Getting Started – Equipment

Step 1 was just getting getting off of my butt and getting started.  That was surprisingly hard.  It is a lot easier to think about being a success than it is to actually be one.

There were two parts to getting started – I had to start writing (of course), and I had to start recording.  This blog is about getting my equipment set up.  You may not need this – you can compose on paper just like everyone did before computers. But as a songwriter you will eventually need to make demos of your material if you want to get your music heard.  That means either getting your own recording equipment, or access to someone else’s.  I decided to set up my own.

I am primarily a keyboard player, and I had some recording equipment from ‘the old days’ so I had to set up a place to write and record.  My original setup looked like this:

  • A PC (nope, not a Mac) with a single monitor, a medium sized hard drive, and decent specs for memory and CPU speed – Not a powerful machine at all.  Eventually I upgraded my computer, but more on that later.  I was able to get start with a pretty low end machine.  A modern laptop would probably work.
  • Pro Tools Professional for doing my recording and mixing.  Just the basic package at first, and no extra plugins.  Like my machine, I eventually started adding plugins, but I got by for a good while on just basic Pro Tools.
  • A keyboard.  I had an old Matrix 6 from the 80’s, and I pulled that bad boy out of storage.  I used the sounds that came with Pro Tools rather than the dated sounds from my keyboard.  I eventually upgraded to a keyboard with weighted keys, and have been learning to play simple rhythm guitar, but I got started with what I had.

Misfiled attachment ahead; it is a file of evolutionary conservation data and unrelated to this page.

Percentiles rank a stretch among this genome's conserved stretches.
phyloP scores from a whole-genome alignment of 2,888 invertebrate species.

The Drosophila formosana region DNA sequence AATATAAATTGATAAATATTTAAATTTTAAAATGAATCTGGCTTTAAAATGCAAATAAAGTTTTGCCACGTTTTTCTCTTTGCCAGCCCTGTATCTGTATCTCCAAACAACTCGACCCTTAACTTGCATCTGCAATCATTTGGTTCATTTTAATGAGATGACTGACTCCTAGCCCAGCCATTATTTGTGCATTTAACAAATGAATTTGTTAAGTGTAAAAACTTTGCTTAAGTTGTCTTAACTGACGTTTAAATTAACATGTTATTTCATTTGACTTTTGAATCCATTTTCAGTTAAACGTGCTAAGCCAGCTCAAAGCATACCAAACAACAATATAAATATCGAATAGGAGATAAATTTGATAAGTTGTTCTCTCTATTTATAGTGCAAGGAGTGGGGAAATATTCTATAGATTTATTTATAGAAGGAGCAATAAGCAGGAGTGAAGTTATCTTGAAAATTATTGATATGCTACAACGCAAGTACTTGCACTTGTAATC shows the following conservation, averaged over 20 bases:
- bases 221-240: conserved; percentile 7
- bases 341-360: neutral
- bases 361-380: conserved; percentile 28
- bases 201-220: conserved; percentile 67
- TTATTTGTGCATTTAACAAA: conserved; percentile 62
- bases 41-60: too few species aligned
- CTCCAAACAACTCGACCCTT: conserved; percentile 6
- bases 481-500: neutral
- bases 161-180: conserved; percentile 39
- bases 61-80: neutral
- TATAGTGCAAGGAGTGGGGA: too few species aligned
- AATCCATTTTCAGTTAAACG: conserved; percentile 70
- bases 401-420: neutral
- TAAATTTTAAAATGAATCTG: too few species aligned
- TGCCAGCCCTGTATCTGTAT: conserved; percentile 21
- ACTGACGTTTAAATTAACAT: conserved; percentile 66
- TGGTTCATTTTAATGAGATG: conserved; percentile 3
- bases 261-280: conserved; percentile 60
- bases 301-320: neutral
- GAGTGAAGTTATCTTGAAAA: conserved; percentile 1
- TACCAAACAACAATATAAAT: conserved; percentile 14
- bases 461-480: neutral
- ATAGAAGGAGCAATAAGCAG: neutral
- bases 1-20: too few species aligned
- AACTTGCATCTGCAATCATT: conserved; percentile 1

• A microphone.  I had some old mics from my band days, but I didn’t like the sound so this was the first thing I upgraded.  A nice mic really helped the quality of my early demos (a nice voice would have helped even more, but hey, I wasn’t blessed with one of those).
  • A sound card interface, so I could plug the synth and mic into the computer.  This was the main thing I had to purchase.  I went for an M-Audio 610 interface (
  • Studio Monitors (speaker).  I had some old speakers and an ancient power amp that I pulled out of storage.  I am still using them, though they really aren’t accurate.  This is the next thing I will upgrade, and I will likely go with powered monitors instead of a separate amp.  and if I was starting fresh, the mic and monitors is where I would put most of my budget.  They really matter.
  • Cables, a mic stand, a keyboard stand, monitor stands, headphones, a chair and a ‘desk’.  It’s surprising how many peripherals you need to make all of this stuff work together.  It took more of my budget than I was hoping it would, but luckily these things rarely need replacing.  I built my own ‘desk’ out of my monitor stand and a 4’x 12″ x 1/2″ piece of wood.
  • A place to work.  Right now I am set up in the corner of my bedroom, taking up a total of about 4′ x 6′ of floor space.  It is very compact, but works just fine.

I will post some pictures, along with my budget and current setup in the next blog.



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